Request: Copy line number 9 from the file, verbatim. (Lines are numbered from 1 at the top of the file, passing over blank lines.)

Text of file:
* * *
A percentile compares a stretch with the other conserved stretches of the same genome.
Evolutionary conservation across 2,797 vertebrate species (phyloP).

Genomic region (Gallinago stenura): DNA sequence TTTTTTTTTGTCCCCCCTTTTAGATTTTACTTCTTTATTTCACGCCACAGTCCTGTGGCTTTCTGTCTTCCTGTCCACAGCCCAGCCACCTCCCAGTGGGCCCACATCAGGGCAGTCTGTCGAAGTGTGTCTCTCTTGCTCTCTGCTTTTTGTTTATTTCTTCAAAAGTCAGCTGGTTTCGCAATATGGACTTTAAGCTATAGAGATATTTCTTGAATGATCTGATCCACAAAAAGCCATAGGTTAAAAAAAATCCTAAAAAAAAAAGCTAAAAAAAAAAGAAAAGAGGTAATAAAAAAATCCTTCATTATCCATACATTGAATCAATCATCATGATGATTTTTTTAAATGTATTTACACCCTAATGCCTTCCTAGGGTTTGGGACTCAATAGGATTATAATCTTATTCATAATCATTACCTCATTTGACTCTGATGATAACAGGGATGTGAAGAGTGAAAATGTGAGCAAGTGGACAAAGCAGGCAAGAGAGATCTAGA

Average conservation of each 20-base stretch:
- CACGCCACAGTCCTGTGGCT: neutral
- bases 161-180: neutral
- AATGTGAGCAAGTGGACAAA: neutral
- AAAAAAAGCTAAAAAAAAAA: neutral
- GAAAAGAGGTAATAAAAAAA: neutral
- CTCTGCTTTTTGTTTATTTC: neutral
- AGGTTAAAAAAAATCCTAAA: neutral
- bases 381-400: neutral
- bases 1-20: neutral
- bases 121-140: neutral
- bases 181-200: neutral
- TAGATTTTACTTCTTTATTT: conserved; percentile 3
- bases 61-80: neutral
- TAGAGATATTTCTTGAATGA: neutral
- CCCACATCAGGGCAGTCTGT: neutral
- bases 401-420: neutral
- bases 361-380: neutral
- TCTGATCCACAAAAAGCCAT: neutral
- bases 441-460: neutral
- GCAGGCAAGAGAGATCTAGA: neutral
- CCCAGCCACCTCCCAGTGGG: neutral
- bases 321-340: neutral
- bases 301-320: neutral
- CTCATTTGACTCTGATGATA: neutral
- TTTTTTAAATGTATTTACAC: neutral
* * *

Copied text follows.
- GAAAAGAGGTAATAAAAAAA: neutral